Why people become vegans: The history, sex and science of a meatless existence
At the age of 14, a young Donald Watson watched as a terrified pig was slaughtered on his family farm. In the British boy’s eyes, the screaming pig was being murdered. Watson stopped eating meat and eventually gave up dairy as well.
Later, as an adult in 1944, Watson realized that other people shared his interest in a plant-only diet. And thus veganism – a term he coined – was born.
Flash-forward to today, and Watson’s legacy ripples through our culture. Even though only 3 percent of Americans actually identify as vegan, most people seem to have an unusually strong opinion about these fringe foodies – one way or the other.
As a behavioral scientist with a strong interest in consumer food movements, I thought November – World Vegan Month – would be a good time to explore why people become vegans, why they can inspire so much irritation and why many of us meat-eaters may soon join their ranks.
It’s an ideology not a choice
Like other alternative food movements such as locavorism, veganism arises from a belief structure that guides daily eating decisions.
They aren’t simply moral high-grounders. Vegans do believe it’s moral to avoid animal products, but they also believe it’s healthier and better for the environment.
Also, just like Donald Watson’s story, veganism is rooted in early life experiences.
Psychologists recently discovered that having a larger variety of pets as a child increases tendencies to avoid eating meat as an adult. Growing up with different sorts of pets increases concern for how animals are treated more generally.
Thus, when a friend opts for Tofurky this holiday season, rather than one of the 45 million turkeys consumed for Thanksgiving, his decision isn’t just a high-minded choice. It arises from beliefs that are deeply held and hard to change.
Veganism as a symbolic threat
That doesn’t mean your faux-turkey loving friend won’t seem annoying if you’re a meat-eater.
The late celebrity chef Anthony Bourdain famously quipped that meat avoiders “are the enemy of everything good and decent in the human spirit.”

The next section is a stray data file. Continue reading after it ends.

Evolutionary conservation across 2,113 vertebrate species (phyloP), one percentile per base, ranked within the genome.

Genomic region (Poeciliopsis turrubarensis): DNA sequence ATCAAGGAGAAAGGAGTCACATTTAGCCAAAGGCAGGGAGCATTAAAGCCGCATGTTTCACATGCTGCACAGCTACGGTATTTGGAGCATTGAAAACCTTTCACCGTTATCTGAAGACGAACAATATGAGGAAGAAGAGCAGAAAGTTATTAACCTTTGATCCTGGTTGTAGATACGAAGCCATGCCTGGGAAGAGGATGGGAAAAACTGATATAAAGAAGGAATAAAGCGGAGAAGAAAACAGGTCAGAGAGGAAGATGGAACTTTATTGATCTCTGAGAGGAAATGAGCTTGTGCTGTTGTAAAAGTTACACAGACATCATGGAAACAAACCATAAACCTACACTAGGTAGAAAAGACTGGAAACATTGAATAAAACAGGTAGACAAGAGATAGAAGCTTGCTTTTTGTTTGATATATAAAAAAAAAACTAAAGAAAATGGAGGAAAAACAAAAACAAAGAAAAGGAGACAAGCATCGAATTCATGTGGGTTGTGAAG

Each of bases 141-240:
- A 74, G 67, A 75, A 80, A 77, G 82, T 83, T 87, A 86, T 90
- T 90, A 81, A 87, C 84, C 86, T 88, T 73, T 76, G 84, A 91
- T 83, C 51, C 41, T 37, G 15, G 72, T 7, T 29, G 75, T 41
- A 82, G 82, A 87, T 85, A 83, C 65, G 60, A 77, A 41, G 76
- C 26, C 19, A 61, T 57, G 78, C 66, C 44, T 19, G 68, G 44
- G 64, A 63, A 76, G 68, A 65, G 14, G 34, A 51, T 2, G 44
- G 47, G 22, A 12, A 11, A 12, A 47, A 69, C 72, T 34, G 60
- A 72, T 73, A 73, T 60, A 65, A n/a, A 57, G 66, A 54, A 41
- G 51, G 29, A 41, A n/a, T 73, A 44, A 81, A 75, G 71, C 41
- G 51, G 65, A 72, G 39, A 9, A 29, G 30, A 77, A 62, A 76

Why do some people find vegans so irritating? In fact, it might be more about “us” than them.
Most Americans think meat is an important part of a healthy diet. The government recommends eating 2-3 portions (5-6 ounces) per day of everything from bison to sea bass. As tribal humans, we naturally form biases against individuals who challenge our way of life, and because veganism runs counter to how we typically approach food, vegans feel threatening.
Humans respond to feelings of threat by derogating outgroups. Two out of 3 vegans experience discrimination daily, 1 in 4 report losing friends after “coming out” as vegan, and 1 in 10 believe being vegan cost them a job.
Veganism can be hard on a person’s sex life, too. Recent research finds that the more someone enjoys eating meat, the less likely they are to swipe right on a vegan. Also, women find men who are vegan less attractive than those who eat meat, as meat-eating seems masculine.
Crossing the vegan divide
It may be no surprise that being a vegan is tough, but meat-eaters and meat-abstainers probably have more in common than they might think.
Vegans are foremost focused on healthy eating. Six out of 10 Americans want their meals to be healthier, and research shows that plant-based diets are associated with reduced risk for heart disease, certain cancers, and Type 2 diabetes.
It may not be surprising, then, that 1 in 10 Americans are pursuing a mostly veggie diet. That number is higher among younger generations, suggesting that the long-term trend might be moving away from meat consumption.
In addition, several factors will make meat more costly in the near future.
Meat production accounts for as much as 15 percent of all greenhouse gas emissions, and clear-cutting for pasture land destroys 6.7 million acres of tropical forest per year. While some debate exists on the actual figures, it is clear that meat emits more than plants, and population growth is increasing demand for quality protein.
Seizing the opportunity, scientists have innovated new forms of plant-based meats that have proven to be appealing even to meat-eaters. The distributor of Beyond Meat’s plant-based patties says 86 percent of its customers are meat-eaters. It is rumored that this California-based vegan company will soon be publicly traded on Wall Street.
Even more astonishing, the science behind lab-grown, “cultured tissue” meat is improving. It used to cost more than $250,000 to produce a single lab-grown hamburger patty. Technological improvements by Dutch company Mosa Meat have reduced the cost to $10 per burger.
Even during the holiday season, when meats like turkey and ham take center stage at family feasts, there’s a growing push to promote meatless eating.
London, for example, will host its first-ever “zero waste” Christmas market this year featuring vegan food vendors. Donald Watson, who was born just four hours north of London, would be proud.
Watson, who died in 2006 at the ripe old age of 95, outlived most of his critics. This may give quiet resolve to vegans as they brave our meat-loving world.